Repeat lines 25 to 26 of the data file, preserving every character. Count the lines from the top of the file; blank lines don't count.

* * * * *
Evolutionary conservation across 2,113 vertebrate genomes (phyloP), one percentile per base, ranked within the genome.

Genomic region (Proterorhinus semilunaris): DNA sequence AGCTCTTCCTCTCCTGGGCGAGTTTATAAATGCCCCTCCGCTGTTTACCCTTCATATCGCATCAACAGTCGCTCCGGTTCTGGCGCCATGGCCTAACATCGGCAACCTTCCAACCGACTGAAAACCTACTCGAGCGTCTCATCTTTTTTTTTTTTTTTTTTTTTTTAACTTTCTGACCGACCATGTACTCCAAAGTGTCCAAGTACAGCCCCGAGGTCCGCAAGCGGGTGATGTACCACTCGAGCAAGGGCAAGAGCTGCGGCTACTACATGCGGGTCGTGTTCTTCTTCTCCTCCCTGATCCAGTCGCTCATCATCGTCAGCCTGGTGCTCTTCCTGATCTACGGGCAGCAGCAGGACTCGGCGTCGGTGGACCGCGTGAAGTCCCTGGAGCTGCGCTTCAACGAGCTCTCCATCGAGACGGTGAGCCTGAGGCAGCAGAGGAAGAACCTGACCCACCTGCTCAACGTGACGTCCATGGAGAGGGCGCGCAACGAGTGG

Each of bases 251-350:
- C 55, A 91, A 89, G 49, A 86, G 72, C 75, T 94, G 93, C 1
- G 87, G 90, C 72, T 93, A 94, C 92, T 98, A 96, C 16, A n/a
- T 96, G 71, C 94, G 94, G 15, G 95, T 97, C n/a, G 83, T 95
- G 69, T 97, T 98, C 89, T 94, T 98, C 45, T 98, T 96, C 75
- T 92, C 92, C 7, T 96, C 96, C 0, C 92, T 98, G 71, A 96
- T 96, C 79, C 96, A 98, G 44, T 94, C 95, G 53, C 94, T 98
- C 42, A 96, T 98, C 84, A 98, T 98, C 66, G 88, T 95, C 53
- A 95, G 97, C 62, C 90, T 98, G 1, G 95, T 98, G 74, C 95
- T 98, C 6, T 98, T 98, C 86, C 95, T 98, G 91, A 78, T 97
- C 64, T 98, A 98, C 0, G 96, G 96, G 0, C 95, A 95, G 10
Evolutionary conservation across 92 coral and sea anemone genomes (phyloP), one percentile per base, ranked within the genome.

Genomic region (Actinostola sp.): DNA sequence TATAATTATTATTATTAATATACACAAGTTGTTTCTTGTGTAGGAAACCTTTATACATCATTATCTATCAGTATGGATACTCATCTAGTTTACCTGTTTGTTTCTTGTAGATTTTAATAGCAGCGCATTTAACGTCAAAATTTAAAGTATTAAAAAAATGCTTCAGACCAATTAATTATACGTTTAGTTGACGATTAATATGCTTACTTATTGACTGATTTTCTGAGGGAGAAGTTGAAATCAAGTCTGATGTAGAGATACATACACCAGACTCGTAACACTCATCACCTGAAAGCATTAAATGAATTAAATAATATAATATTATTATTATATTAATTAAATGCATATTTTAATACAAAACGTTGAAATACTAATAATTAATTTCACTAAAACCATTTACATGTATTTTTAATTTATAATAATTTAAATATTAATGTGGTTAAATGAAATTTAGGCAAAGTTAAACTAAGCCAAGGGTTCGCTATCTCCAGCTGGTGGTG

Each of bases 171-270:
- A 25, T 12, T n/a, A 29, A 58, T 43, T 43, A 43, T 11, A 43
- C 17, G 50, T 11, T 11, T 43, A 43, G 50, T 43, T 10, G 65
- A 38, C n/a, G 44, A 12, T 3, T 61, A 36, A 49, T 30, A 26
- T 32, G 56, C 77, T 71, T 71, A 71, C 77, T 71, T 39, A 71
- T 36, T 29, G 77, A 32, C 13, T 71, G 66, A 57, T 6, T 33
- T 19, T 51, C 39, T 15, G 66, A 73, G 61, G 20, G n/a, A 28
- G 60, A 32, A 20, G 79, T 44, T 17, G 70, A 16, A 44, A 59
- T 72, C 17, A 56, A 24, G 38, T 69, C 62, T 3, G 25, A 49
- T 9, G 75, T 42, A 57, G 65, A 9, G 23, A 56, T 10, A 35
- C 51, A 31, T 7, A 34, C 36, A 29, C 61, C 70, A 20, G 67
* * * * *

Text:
- T 9, G 75, T 42, A 57, G 65, A 9, G 23, A 56, T 10, A 35
- C 51, A 31, T 7, A 34, C 36, A 29, C 61, C 70, A 20, G 67